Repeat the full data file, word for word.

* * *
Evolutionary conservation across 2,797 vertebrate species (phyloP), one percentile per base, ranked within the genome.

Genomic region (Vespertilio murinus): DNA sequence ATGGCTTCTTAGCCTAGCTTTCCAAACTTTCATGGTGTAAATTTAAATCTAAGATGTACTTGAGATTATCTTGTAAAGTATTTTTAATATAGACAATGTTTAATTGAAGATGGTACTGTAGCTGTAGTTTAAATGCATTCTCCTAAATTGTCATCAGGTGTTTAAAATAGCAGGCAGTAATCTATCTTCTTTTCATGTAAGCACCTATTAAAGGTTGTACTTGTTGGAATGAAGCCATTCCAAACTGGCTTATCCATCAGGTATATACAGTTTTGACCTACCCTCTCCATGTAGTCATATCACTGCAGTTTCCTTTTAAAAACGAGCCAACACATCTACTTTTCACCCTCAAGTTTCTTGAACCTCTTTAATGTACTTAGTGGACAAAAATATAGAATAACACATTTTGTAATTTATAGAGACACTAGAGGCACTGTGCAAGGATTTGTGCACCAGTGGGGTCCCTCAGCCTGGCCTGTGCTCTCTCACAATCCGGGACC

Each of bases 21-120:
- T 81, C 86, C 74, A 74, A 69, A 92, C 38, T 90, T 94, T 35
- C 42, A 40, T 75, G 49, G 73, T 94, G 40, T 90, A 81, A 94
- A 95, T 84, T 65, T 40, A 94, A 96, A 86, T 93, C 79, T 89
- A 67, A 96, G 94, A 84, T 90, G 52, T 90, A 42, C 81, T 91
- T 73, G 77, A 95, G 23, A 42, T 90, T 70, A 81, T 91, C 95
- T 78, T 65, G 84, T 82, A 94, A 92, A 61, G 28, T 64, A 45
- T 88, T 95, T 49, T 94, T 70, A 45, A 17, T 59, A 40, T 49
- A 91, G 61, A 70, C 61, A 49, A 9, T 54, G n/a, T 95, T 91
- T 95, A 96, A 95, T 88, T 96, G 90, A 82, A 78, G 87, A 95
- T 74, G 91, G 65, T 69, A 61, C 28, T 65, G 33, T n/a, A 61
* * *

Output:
Evolutionary conservation across 2,797 vertebrate species (phyloP), one percentile per base, ranked within the genome.

Genomic region (Vespertilio murinus): DNA sequence ATGGCTTCTTAGCCTAGCTTTCCAAACTTTCATGGTGTAAATTTAAATCTAAGATGTACTTGAGATTATCTTGTAAAGTATTTTTAATATAGACAATGTTTAATTGAAGATGGTACTGTAGCTGTAGTTTAAATGCATTCTCCTAAATTGTCATCAGGTGTTTAAAATAGCAGGCAGTAATCTATCTTCTTTTCATGTAAGCACCTATTAAAGGTTGTACTTGTTGGAATGAAGCCATTCCAAACTGGCTTATCCATCAGGTATATACAGTTTTGACCTACCCTCTCCATGTAGTCATATCACTGCAGTTTCCTTTTAAAAACGAGCCAACACATCTACTTTTCACCCTCAAGTTTCTTGAACCTCTTTAATGTACTTAGTGGACAAAAATATAGAATAACACATTTTGTAATTTATAGAGACACTAGAGGCACTGTGCAAGGATTTGTGCACCAGTGGGGTCCCTCAGCCTGGCCTGTGCTCTCTCACAATCCGGGACC

Each of bases 21-120:
- T 81, C 86, C 74, A 74, A 69, A 92, C 38, T 90, T 94, T 35
- C 42, A 40, T 75, G 49, G 73, T 94, G 40, T 90, A 81, A 94
- A 95, T 84, T 65, T 40, A 94, A 96, A 86, T 93, C 79, T 89
- A 67, A 96, G 94, A 84, T 90, G 52, T 90, A 42, C 81, T 91
- T 73, G 77, A 95, G 23, A 42, T 90, T 70, A 81, T 91, C 95
- T 78, T 65, G 84, T 82, A 94, A 92, A 61, G 28, T 64, A 45
- T 88, T 95, T 49, T 94, T 70, A 45, A 17, T 59, A 40, T 49
- A 91, G 61, A 70, C 61, A 49, A 9, T 54, G n/a, T 95, T 91
- T 95, A 96, A 95, T 88, T 96, G 90, A 82, A 78, G 87, A 95
- T 74, G 91, G 65, T 69, A 61, C 28, T 65, G 33, T n/a, A 61